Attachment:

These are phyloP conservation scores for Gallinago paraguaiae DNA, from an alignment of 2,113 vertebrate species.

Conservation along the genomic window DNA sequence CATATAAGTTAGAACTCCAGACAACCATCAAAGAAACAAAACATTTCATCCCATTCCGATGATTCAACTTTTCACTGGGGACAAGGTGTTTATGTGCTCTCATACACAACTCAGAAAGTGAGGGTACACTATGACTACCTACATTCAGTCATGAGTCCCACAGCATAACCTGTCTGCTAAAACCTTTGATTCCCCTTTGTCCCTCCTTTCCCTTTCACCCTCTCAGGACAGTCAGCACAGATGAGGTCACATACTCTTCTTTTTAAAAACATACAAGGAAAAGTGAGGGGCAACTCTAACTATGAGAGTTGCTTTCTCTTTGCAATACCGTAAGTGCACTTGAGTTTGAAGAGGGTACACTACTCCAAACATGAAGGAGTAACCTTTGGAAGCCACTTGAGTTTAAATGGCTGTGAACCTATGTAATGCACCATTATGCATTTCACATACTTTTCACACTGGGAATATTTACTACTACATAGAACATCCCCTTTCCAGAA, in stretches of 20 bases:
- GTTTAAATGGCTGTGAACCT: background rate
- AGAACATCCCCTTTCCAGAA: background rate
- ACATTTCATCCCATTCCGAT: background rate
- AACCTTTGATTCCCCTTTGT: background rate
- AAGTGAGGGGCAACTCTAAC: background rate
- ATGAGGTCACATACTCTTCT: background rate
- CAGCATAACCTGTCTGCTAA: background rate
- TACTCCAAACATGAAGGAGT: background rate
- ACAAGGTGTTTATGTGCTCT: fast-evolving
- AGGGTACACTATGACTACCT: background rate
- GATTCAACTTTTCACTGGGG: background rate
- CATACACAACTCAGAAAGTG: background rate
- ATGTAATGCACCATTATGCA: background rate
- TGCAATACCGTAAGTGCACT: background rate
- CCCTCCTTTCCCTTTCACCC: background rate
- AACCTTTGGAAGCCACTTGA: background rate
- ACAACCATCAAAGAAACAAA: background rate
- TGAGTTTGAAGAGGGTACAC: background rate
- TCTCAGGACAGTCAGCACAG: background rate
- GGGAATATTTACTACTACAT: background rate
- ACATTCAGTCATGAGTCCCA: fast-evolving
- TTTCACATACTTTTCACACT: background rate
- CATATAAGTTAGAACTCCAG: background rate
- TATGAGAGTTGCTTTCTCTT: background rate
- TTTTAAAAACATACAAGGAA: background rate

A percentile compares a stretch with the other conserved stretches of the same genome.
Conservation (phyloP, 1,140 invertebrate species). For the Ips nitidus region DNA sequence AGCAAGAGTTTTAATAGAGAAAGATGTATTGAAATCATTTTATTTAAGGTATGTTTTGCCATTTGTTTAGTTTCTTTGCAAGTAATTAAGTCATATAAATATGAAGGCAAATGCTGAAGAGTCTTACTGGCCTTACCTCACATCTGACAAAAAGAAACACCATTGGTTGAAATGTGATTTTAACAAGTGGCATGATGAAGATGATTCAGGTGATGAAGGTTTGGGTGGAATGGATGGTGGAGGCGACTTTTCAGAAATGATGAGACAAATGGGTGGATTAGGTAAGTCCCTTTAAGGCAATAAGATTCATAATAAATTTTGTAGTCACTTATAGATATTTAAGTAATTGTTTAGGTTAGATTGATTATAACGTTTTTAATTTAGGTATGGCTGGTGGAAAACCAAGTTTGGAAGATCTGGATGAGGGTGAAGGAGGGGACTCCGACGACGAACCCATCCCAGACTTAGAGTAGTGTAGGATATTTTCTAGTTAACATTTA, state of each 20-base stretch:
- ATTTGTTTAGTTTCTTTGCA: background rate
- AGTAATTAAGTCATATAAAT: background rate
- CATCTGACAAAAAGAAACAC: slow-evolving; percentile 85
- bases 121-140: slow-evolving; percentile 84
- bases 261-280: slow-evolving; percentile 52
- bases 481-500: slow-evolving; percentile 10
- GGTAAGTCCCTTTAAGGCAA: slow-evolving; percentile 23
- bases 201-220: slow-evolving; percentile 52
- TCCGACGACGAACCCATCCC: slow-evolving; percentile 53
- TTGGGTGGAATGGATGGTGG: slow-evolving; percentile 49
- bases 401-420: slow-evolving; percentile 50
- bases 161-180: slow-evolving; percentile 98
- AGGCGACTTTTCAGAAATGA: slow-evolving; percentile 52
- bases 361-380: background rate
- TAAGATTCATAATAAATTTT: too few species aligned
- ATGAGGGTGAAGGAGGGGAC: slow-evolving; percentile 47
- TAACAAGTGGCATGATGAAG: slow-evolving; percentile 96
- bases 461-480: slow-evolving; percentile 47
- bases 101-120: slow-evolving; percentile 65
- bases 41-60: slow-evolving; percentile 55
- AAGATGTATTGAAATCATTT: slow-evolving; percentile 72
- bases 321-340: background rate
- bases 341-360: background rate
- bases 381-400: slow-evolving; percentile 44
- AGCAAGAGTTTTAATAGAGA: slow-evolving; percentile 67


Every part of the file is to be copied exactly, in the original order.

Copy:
These are phyloP conservation scores for Gallinago paraguaiae DNA, from an alignment of 2,113 vertebrate species.

Conservation along the genomic window DNA sequence CATATAAGTTAGAACTCCAGACAACCATCAAAGAAACAAAACATTTCATCCCATTCCGATGATTCAACTTTTCACTGGGGACAAGGTGTTTATGTGCTCTCATACACAACTCAGAAAGTGAGGGTACACTATGACTACCTACATTCAGTCATGAGTCCCACAGCATAACCTGTCTGCTAAAACCTTTGATTCCCCTTTGTCCCTCCTTTCCCTTTCACCCTCTCAGGACAGTCAGCACAGATGAGGTCACATACTCTTCTTTTTAAAAACATACAAGGAAAAGTGAGGGGCAACTCTAACTATGAGAGTTGCTTTCTCTTTGCAATACCGTAAGTGCACTTGAGTTTGAAGAGGGTACACTACTCCAAACATGAAGGAGTAACCTTTGGAAGCCACTTGAGTTTAAATGGCTGTGAACCTATGTAATGCACCATTATGCATTTCACATACTTTTCACACTGGGAATATTTACTACTACATAGAACATCCCCTTTCCAGAA, in stretches of 20 bases:
- GTTTAAATGGCTGTGAACCT: background rate
- AGAACATCCCCTTTCCAGAA: background rate
- ACATTTCATCCCATTCCGAT: background rate
- AACCTTTGATTCCCCTTTGT: background rate
- AAGTGAGGGGCAACTCTAAC: background rate
- ATGAGGTCACATACTCTTCT: background rate
- CAGCATAACCTGTCTGCTAA: background rate
- TACTCCAAACATGAAGGAGT: background rate
- ACAAGGTGTTTATGTGCTCT: fast-evolving
- AGGGTACACTATGACTACCT: background rate
- GATTCAACTTTTCACTGGGG: background rate
- CATACACAACTCAGAAAGTG: background rate
- ATGTAATGCACCATTATGCA: background rate
- TGCAATACCGTAAGTGCACT: background rate
- CCCTCCTTTCCCTTTCACCC: background rate
- AACCTTTGGAAGCCACTTGA: background rate
- ACAACCATCAAAGAAACAAA: background rate
- TGAGTTTGAAGAGGGTACAC: background rate
- TCTCAGGACAGTCAGCACAG: background rate
- GGGAATATTTACTACTACAT: background rate
- ACATTCAGTCATGAGTCCCA: fast-evolving
- TTTCACATACTTTTCACACT: background rate
- CATATAAGTTAGAACTCCAG: background rate
- TATGAGAGTTGCTTTCTCTT: background rate
- TTTTAAAAACATACAAGGAA: background rate

A percentile compares a stretch with the other conserved stretches of the same genome.
Conservation (phyloP, 1,140 invertebrate species). For the Ips nitidus region DNA sequence AGCAAGAGTTTTAATAGAGAAAGATGTATTGAAATCATTTTATTTAAGGTATGTTTTGCCATTTGTTTAGTTTCTTTGCAAGTAATTAAGTCATATAAATATGAAGGCAAATGCTGAAGAGTCTTACTGGCCTTACCTCACATCTGACAAAAAGAAACACCATTGGTTGAAATGTGATTTTAACAAGTGGCATGATGAAGATGATTCAGGTGATGAAGGTTTGGGTGGAATGGATGGTGGAGGCGACTTTTCAGAAATGATGAGACAAATGGGTGGATTAGGTAAGTCCCTTTAAGGCAATAAGATTCATAATAAATTTTGTAGTCACTTATAGATATTTAAGTAATTGTTTAGGTTAGATTGATTATAACGTTTTTAATTTAGGTATGGCTGGTGGAAAACCAAGTTTGGAAGATCTGGATGAGGGTGAAGGAGGGGACTCCGACGACGAACCCATCCCAGACTTAGAGTAGTGTAGGATATTTTCTAGTTAACATTTA, state of each 20-base stretch:
- ATTTGTTTAGTTTCTTTGCA: background rate
- AGTAATTAAGTCATATAAAT: background rate
- CATCTGACAAAAAGAAACAC: slow-evolving; percentile 85
- bases 121-140: slow-evolving; percentile 84
- bases 261-280: slow-evolving; percentile 52
- bases 481-500: slow-evolving; percentile 10
- GGTAAGTCCCTTTAAGGCAA: slow-evolving; percentile 23
- bases 201-220: slow-evolving; percentile 52
- TCCGACGACGAACCCATCCC: slow-evolving; percentile 53
- TTGGGTGGAATGGATGGTGG: slow-evolving; percentile 49
- bases 401-420: slow-evolving; percentile 50
- bases 161-180: slow-evolving; percentile 98
- AGGCGACTTTTCAGAAATGA: slow-evolving; percentile 52
- bases 361-380: background rate
- TAAGATTCATAATAAATTTT: too few species aligned
- ATGAGGGTGAAGGAGGGGAC: slow-evolving; percentile 47
- TAACAAGTGGCATGATGAAG: slow-evolving; percentile 96
- bases 461-480: slow-evolving; percentile 47
- bases 101-120: slow-evolving; percentile 65
- bases 41-60: slow-evolving; percentile 55
- AAGATGTATTGAAATCATTT: slow-evolving; percentile 72
- bases 321-340: background rate
- bases 341-360: background rate
- bases 381-400: slow-evolving; percentile 44
- AGCAAGAGTTTTAATAGAGA: slow-evolving; percentile 67